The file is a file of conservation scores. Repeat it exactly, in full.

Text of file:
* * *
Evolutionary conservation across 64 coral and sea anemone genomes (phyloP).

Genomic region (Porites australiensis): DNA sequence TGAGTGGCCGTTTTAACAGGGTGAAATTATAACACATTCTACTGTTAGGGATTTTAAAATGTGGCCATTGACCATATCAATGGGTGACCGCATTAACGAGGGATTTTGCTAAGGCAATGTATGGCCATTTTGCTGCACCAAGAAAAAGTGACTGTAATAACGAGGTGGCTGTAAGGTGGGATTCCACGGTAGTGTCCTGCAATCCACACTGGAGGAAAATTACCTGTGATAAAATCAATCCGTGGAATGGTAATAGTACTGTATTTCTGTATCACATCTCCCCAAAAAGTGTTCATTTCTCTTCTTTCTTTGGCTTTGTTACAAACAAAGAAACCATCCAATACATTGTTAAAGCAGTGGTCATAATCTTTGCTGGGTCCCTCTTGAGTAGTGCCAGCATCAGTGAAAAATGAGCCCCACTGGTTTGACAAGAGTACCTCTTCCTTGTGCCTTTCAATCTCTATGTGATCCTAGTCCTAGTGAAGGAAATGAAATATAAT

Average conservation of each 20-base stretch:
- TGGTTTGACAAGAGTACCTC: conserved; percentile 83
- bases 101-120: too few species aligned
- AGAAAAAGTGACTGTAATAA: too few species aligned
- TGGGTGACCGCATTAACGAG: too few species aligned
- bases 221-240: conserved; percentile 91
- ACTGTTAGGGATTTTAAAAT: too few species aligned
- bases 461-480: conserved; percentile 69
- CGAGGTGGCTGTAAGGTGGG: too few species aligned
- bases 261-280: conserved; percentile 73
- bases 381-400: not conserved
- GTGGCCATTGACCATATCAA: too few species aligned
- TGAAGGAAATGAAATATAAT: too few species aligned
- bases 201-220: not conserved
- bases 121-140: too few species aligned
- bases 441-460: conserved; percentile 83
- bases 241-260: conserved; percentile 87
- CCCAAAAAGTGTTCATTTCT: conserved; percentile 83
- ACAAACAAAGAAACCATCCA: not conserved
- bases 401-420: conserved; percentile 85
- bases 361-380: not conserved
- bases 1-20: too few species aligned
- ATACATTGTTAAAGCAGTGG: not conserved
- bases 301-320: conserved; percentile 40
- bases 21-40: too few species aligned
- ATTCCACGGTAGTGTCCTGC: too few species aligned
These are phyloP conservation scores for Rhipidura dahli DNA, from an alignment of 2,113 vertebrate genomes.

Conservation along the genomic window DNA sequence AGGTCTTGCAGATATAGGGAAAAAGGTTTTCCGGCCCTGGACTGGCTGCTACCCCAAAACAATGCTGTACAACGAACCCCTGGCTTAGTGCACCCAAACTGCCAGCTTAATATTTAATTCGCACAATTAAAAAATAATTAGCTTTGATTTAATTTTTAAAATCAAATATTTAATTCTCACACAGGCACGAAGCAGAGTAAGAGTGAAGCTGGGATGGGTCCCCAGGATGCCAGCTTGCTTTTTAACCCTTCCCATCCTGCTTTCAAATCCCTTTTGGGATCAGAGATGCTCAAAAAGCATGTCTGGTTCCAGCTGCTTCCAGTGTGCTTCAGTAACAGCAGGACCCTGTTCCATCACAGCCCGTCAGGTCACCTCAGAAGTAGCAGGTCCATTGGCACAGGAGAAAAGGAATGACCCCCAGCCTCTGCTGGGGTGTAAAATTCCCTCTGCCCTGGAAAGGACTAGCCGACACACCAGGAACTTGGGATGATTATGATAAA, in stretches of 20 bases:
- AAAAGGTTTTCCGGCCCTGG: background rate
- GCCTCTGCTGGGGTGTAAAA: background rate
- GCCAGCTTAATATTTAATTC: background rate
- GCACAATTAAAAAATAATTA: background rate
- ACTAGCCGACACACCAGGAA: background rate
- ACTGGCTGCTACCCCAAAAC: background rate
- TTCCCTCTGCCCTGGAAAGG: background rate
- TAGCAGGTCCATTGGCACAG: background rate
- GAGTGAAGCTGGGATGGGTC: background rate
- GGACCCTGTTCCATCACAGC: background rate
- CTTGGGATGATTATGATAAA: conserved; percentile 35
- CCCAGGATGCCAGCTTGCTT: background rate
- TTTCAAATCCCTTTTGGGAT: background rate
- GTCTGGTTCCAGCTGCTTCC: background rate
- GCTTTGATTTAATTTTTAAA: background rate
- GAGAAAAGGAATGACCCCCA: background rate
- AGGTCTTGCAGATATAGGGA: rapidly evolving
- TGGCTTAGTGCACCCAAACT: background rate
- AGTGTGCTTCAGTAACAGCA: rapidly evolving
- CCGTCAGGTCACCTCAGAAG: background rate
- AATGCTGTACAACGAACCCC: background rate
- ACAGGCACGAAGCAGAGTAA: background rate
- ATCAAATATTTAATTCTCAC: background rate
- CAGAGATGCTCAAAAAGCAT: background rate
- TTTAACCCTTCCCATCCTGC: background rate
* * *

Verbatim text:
Evolutionary conservation across 64 coral and sea anemone genomes (phyloP).

Genomic region (Porites australiensis): DNA sequence TGAGTGGCCGTTTTAACAGGGTGAAATTATAACACATTCTACTGTTAGGGATTTTAAAATGTGGCCATTGACCATATCAATGGGTGACCGCATTAACGAGGGATTTTGCTAAGGCAATGTATGGCCATTTTGCTGCACCAAGAAAAAGTGACTGTAATAACGAGGTGGCTGTAAGGTGGGATTCCACGGTAGTGTCCTGCAATCCACACTGGAGGAAAATTACCTGTGATAAAATCAATCCGTGGAATGGTAATAGTACTGTATTTCTGTATCACATCTCCCCAAAAAGTGTTCATTTCTCTTCTTTCTTTGGCTTTGTTACAAACAAAGAAACCATCCAATACATTGTTAAAGCAGTGGTCATAATCTTTGCTGGGTCCCTCTTGAGTAGTGCCAGCATCAGTGAAAAATGAGCCCCACTGGTTTGACAAGAGTACCTCTTCCTTGTGCCTTTCAATCTCTATGTGATCCTAGTCCTAGTGAAGGAAATGAAATATAAT

Average conservation of each 20-base stretch:
- TGGTTTGACAAGAGTACCTC: conserved; percentile 83
- bases 101-120: too few species aligned
- AGAAAAAGTGACTGTAATAA: too few species aligned
- TGGGTGACCGCATTAACGAG: too few species aligned
- bases 221-240: conserved; percentile 91
- ACTGTTAGGGATTTTAAAAT: too few species aligned
- bases 461-480: conserved; percentile 69
- CGAGGTGGCTGTAAGGTGGG: too few species aligned
- bases 261-280: conserved; percentile 73
- bases 381-400: not conserved
- GTGGCCATTGACCATATCAA: too few species aligned
- TGAAGGAAATGAAATATAAT: too few species aligned
- bases 201-220: not conserved
- bases 121-140: too few species aligned
- bases 441-460: conserved; percentile 83
- bases 241-260: conserved; percentile 87
- CCCAAAAAGTGTTCATTTCT: conserved; percentile 83
- ACAAACAAAGAAACCATCCA: not conserved
- bases 401-420: conserved; percentile 85
- bases 361-380: not conserved
- bases 1-20: too few species aligned
- ATACATTGTTAAAGCAGTGG: not conserved
- bases 301-320: conserved; percentile 40
- bases 21-40: too few species aligned
- ATTCCACGGTAGTGTCCTGC: too few species aligned
These are phyloP conservation scores for Rhipidura dahli DNA, from an alignment of 2,113 vertebrate genomes.

Conservation along the genomic window DNA sequence AGGTCTTGCAGATATAGGGAAAAAGGTTTTCCGGCCCTGGACTGGCTGCTACCCCAAAACAATGCTGTACAACGAACCCCTGGCTTAGTGCACCCAAACTGCCAGCTTAATATTTAATTCGCACAATTAAAAAATAATTAGCTTTGATTTAATTTTTAAAATCAAATATTTAATTCTCACACAGGCACGAAGCAGAGTAAGAGTGAAGCTGGGATGGGTCCCCAGGATGCCAGCTTGCTTTTTAACCCTTCCCATCCTGCTTTCAAATCCCTTTTGGGATCAGAGATGCTCAAAAAGCATGTCTGGTTCCAGCTGCTTCCAGTGTGCTTCAGTAACAGCAGGACCCTGTTCCATCACAGCCCGTCAGGTCACCTCAGAAGTAGCAGGTCCATTGGCACAGGAGAAAAGGAATGACCCCCAGCCTCTGCTGGGGTGTAAAATTCCCTCTGCCCTGGAAAGGACTAGCCGACACACCAGGAACTTGGGATGATTATGATAAA, in stretches of 20 bases:
- AAAAGGTTTTCCGGCCCTGG: background rate
- GCCTCTGCTGGGGTGTAAAA: background rate
- GCCAGCTTAATATTTAATTC: background rate
- GCACAATTAAAAAATAATTA: background rate
- ACTAGCCGACACACCAGGAA: background rate
- ACTGGCTGCTACCCCAAAAC: background rate
- TTCCCTCTGCCCTGGAAAGG: background rate
- TAGCAGGTCCATTGGCACAG: background rate
- GAGTGAAGCTGGGATGGGTC: background rate
- GGACCCTGTTCCATCACAGC: background rate
- CTTGGGATGATTATGATAAA: conserved; percentile 35
- CCCAGGATGCCAGCTTGCTT: background rate
- TTTCAAATCCCTTTTGGGAT: background rate
- GTCTGGTTCCAGCTGCTTCC: background rate
- GCTTTGATTTAATTTTTAAA: background rate
- GAGAAAAGGAATGACCCCCA: background rate
- AGGTCTTGCAGATATAGGGA: rapidly evolving
- TGGCTTAGTGCACCCAAACT: background rate
- AGTGTGCTTCAGTAACAGCA: rapidly evolving
- CCGTCAGGTCACCTCAGAAG: background rate
- AATGCTGTACAACGAACCCC: background rate
- ACAGGCACGAAGCAGAGTAA: background rate
- ATCAAATATTTAATTCTCAC: background rate
- CAGAGATGCTCAAAAAGCAT: background rate
- TTTAACCCTTCCCATCCTGC: background rate